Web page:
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Mind cult must pay costs judge

Title: Mind cult must pay costs judge
Date: Wednesday, 7 August 1968
Publisher: Scottish Daily Express (UK)
Main source: link (55 KiB)

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THE Church of Scientology of California yesterday abandoned its applications for interim libel injunctions against the Daily Express, News of the World and Sunday Mirror.

Mr. Justice Fisher, in the Vacation Court, ordered the church — a foreign corporation registered in London under the Companies Act — to pay the newspapers' costs forthwith.

He stayed further proceedings in the three libel actions until the costs have been paid. The writs were issued last Wednesday.

In a judgment delivered for publication yesterday after an hour-long private hearing, Mr. Justice Fisher said that last Thursday he refused to grant ex parte injunctions forbidding any repetition of the statements alleged to have been libellous.

But he gave leave yesterday for notice to be served on the newspaper publishers for an expedited hearing.


He added: "All these defendants have filed evidence and are represented by counsel.

"At the start of the hearing counsel for the Church of Scientology of California told me he no longer asked for an interlocutory (interim) injunction."

The defendants, he said, all asked for three special orders in relation to costs — that they should be paid forthwith, that they should be made on the rarely used indemnity basis and that pending payment of these costs the proceedings in the action should be stayed.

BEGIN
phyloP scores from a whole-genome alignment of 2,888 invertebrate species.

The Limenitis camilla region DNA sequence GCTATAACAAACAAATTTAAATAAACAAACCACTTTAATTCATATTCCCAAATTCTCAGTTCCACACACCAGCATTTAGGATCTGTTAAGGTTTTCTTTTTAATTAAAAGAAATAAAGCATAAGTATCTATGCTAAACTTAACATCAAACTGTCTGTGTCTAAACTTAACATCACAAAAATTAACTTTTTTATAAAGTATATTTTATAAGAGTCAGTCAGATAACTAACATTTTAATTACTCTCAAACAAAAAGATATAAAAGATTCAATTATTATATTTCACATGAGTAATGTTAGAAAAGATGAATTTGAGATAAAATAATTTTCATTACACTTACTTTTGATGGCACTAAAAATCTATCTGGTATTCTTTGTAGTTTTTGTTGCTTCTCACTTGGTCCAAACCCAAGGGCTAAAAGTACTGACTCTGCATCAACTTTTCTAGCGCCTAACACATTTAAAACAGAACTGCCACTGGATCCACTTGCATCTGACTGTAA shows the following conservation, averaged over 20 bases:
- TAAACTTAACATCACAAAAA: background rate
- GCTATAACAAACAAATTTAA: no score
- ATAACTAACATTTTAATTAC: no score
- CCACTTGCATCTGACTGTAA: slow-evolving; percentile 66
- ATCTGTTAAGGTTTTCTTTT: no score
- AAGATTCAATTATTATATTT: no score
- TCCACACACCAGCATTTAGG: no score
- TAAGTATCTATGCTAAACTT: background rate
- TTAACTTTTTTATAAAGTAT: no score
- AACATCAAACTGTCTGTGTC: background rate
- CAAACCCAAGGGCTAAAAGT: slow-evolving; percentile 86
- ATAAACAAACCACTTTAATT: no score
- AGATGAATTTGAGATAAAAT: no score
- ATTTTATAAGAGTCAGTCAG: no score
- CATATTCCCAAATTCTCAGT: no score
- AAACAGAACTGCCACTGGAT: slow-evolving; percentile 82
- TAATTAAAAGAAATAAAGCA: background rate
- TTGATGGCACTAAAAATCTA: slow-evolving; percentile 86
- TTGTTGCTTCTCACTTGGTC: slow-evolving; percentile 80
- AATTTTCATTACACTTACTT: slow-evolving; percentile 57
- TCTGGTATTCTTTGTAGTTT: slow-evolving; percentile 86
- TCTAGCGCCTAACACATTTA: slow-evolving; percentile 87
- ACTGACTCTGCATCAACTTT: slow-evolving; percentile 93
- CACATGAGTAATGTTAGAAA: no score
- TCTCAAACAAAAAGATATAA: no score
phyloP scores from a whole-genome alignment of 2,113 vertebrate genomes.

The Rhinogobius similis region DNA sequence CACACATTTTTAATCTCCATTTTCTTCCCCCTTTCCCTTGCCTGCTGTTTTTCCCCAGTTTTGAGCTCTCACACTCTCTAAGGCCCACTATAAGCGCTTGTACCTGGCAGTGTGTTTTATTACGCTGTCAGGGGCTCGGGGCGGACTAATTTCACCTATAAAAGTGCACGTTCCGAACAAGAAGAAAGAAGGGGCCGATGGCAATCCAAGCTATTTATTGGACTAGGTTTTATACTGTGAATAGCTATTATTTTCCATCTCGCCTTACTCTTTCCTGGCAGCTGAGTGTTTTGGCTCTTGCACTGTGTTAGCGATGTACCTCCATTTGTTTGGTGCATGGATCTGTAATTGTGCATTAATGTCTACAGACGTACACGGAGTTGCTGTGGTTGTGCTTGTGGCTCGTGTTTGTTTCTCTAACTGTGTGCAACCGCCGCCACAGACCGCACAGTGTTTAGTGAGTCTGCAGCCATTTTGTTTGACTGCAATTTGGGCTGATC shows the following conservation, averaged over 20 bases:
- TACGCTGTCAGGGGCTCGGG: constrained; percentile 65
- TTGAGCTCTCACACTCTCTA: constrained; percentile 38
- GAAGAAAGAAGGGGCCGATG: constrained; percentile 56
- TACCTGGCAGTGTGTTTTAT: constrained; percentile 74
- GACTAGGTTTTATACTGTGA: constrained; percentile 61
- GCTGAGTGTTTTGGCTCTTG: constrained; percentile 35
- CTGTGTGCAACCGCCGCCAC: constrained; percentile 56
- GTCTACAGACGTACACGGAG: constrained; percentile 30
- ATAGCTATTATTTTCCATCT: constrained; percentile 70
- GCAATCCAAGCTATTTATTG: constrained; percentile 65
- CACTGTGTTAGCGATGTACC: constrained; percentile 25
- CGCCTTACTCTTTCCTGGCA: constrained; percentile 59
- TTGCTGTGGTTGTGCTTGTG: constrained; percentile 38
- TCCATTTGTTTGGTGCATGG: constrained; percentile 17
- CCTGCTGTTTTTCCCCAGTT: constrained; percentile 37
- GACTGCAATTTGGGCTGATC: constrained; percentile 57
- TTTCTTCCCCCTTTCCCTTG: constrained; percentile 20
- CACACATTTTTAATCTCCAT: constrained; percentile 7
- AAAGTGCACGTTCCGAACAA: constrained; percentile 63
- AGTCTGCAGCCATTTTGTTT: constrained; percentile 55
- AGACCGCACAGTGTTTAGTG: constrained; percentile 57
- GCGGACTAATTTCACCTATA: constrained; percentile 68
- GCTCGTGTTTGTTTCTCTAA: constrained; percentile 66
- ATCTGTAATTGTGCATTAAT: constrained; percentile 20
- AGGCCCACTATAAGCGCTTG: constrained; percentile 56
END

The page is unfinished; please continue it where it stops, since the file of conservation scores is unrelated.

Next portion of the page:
He granted the order for immediate payment, which was unopposed.

Of the request for full Indemnity he said: "It has been strongly represented to me that these applications for injunctions ought never to have been made."

He undoubtedly had the power to make the special order and it was suggested that such an order should be made in special cases of vexatious and unnecessary summonses.


But counsel had not been able to refer him to any case where that power had been exercised in order to indicate the court's view that a particular application should not have been made.

In theory the ordinary formal order should be enough to enable a party to conduct litigation and should be sufficient to do justice.

Granting a stay of further proceedings until costs have been paid, the judge added:

"The Church of Scientology of California is a foreign corporation and I have no grounds for being satisfied that the defendants could successfully execute for the costs on property of the plaintiffs in this country."

A spokesman for the three defendant publishers said later: "The defendants will strongly resist these libel proceedings and will plead justification, fair comment and privilege."